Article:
My primary interest is “computing with space”. Some remarks by Allen Francom make me believe that it might be a way to give a “space” to the internet of things by using graphic lambda calculus. By that I mean the following: the internet of things is a huge collection of objects which are somewhere on Earth, each carrying a very small processor. So the objects are in the physical space, but they change their places all the time, and their processors are tiny, so one better use tiny programs and simple executions for syncronizing their relative places one with respect to the others.
That is a kind of “computing with space” and it fits well with the following problem with e-books raised by by Mark Changizi, who says that e-books lack space and gives as an example his (physical library). He says he knows that book A is the one close to that calculus book he uses when he need some formulae, and that’s the way he is going to find book A. While, in a virtual library there is no space, the relative positions of a e-book wrt to others is irrelevant, because when you click a link is like you teleport (and ignore space) from one place to another. My interpretation of this is: the way Changizi finds a book in his library is different from the way a robot Changizi would find the book, because the robot Changizi would need the coordinates of the book A with respect to a corner of the bookshelf, or some information like this, then it would go and fetch the book. On the contrary, the human Changizi (‘s brain) acquired a geometric competence by accumulating these simple bits of knowledge about his library, namely tht book A is near the calculus book, and the calculus book is used when he needs formulae, etc.
As you know, the set of things is the same as the trivial groupoid of things , with arrows being pairs of things and with composition of arrows being . Now, let us define first what is the “space” around one object from T, let’s call it ““. (The same works for each object).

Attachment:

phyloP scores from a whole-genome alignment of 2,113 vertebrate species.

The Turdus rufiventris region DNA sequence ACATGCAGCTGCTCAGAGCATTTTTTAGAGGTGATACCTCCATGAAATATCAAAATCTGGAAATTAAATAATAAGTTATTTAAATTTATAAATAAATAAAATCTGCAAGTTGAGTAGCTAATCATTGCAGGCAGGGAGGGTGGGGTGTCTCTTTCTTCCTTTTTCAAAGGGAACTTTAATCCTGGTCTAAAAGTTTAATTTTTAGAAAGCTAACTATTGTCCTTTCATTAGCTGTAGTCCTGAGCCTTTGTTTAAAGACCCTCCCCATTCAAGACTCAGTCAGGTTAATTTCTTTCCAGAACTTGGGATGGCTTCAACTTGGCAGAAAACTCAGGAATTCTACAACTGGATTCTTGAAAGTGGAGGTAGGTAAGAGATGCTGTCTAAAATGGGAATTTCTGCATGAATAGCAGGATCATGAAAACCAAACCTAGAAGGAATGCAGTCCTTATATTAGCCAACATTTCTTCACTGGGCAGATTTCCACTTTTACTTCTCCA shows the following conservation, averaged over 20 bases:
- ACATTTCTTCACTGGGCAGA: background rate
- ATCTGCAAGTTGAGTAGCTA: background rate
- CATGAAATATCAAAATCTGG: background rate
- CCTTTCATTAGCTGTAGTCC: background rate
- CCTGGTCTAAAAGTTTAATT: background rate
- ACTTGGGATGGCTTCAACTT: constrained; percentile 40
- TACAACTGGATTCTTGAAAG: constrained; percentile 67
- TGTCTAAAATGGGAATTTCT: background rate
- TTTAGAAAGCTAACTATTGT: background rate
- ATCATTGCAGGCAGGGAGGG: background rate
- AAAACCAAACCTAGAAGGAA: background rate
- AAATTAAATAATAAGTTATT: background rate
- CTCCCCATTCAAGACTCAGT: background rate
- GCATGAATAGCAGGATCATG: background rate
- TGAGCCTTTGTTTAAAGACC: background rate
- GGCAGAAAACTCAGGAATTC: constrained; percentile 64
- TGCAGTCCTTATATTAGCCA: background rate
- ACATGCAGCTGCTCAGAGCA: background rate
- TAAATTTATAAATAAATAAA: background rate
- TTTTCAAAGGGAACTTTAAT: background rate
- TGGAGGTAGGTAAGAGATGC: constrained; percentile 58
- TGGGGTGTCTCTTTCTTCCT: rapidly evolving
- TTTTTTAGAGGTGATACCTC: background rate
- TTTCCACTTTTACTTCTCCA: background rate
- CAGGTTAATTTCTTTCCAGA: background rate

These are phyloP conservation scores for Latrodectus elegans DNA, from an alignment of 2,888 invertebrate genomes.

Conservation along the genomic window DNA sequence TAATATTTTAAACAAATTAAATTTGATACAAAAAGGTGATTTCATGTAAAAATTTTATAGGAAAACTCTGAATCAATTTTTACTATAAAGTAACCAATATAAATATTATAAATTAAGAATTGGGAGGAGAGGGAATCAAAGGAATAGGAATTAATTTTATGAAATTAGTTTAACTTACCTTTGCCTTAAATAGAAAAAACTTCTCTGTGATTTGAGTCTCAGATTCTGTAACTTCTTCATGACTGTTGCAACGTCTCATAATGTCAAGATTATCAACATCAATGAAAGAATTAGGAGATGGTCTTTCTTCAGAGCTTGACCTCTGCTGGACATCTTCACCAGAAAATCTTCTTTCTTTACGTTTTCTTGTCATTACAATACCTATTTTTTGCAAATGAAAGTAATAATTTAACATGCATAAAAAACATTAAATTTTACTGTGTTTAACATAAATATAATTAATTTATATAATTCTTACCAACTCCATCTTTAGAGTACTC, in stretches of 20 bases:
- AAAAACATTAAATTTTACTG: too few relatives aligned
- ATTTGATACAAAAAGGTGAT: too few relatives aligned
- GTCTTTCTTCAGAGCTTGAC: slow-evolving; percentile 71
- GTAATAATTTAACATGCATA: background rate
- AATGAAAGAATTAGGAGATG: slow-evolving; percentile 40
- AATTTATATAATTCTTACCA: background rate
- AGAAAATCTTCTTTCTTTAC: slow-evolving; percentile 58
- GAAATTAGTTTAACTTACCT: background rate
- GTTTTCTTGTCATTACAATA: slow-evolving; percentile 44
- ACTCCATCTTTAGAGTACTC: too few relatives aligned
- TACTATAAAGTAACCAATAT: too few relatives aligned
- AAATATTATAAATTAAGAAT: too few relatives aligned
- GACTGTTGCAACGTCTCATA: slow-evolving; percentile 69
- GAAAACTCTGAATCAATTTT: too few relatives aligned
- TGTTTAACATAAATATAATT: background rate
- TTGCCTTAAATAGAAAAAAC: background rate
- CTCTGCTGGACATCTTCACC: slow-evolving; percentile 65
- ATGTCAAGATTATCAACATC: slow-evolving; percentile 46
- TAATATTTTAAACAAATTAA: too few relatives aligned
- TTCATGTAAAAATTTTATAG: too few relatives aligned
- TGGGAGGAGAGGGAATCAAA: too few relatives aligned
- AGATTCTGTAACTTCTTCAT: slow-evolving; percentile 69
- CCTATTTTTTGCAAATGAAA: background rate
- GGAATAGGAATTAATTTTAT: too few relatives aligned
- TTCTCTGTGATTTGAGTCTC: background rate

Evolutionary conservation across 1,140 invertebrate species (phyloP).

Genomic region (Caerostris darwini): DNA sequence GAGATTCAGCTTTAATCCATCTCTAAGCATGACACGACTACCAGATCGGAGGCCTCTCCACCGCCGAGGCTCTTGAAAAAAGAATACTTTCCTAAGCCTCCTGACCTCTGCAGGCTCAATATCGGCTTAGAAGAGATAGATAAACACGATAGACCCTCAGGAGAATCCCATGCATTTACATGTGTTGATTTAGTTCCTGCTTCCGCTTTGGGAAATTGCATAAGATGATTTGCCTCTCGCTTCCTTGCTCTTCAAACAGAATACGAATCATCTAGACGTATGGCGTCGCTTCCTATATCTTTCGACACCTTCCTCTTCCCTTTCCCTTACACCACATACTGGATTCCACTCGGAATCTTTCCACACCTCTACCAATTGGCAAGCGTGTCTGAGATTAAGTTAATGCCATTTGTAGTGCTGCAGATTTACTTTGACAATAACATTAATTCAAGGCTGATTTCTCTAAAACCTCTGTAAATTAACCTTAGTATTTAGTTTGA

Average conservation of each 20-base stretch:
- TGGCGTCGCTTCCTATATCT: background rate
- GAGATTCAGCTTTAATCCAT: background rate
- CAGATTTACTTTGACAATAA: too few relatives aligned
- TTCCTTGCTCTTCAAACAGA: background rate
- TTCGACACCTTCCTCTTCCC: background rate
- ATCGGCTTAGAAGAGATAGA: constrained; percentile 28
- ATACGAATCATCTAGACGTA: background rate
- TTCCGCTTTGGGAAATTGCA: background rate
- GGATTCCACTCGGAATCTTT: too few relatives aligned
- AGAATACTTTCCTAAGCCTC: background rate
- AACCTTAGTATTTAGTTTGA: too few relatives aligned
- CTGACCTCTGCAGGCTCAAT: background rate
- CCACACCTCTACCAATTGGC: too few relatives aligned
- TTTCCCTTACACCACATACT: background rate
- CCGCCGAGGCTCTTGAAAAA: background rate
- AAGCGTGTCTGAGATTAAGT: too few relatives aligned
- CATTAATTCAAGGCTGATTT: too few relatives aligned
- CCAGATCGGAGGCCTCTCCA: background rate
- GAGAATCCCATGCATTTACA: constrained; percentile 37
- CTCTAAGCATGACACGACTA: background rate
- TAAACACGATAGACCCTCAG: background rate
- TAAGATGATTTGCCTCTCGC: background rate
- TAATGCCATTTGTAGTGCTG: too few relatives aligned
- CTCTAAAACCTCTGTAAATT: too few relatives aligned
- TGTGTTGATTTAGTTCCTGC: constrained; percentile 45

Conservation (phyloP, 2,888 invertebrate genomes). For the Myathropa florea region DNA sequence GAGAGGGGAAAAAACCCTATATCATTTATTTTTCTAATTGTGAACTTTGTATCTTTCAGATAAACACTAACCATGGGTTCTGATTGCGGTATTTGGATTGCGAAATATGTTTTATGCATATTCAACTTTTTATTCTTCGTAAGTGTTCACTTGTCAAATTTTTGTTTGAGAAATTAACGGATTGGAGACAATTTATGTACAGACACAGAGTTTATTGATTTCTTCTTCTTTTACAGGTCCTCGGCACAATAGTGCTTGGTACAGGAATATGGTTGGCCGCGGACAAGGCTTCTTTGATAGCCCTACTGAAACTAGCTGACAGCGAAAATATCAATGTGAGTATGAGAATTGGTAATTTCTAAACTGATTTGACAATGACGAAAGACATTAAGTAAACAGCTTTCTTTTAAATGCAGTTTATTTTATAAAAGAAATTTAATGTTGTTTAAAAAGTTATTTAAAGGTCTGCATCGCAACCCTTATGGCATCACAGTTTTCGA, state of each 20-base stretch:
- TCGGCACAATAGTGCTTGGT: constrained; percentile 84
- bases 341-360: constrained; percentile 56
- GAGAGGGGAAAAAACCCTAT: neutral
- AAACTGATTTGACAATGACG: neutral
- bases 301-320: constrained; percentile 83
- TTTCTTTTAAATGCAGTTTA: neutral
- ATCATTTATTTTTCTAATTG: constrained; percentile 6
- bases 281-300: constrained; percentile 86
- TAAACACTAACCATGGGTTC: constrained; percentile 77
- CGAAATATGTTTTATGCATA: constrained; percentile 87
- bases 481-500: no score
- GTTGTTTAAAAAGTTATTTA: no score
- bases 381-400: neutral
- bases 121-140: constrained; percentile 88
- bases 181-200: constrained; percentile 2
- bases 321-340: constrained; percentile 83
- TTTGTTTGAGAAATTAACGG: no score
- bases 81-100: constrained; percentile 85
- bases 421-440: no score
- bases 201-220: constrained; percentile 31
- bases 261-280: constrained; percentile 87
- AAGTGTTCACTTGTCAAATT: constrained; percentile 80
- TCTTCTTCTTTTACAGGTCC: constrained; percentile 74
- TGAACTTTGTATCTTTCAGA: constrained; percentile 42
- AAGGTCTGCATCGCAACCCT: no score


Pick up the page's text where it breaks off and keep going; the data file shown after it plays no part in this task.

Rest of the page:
For defining this you take a commutative group (could be or could be the free commutative group over an alphabet (containing for example “NEAR” an “FAR”, such that , etc). Call this group the “scale group”. Then to any pair of objects and any scale , associate a “virtual pair at scale epsilon” , where is like a term in lambda calculus constructed from variable names “a” and “b”, only that it does not satisfy the lambda calculus definition, but the emergent algebra definition. Of course you can see such terms as graphs in graphic lambda calculus made by the epsilon gates, along with the emergent algebra moves from graphic lambda calculus, as in
- Dictionary from emergent algebra to graphic lambda calculus (I)
- Dictionary from emergent algebra to graphic lambda calculus (II)
- Dictionary from emergent algebra to graphic lambda calculus (III)
Moreover, you can mix them with lambda calculus terms, as it is possible in graphic lambda calculus.
In conclusion, I am very interested in practical applications of this, and I can at least formulate a list of needs, some of them with an IT flavour, others applied math. As for the pure math needs, they are pure fun and play. All this together would lead to really interesting things. One of the things to keep in mind is that would also endow the internet of things with a synthetic chemical connectome, as an extension of The chemical connectome of the internet .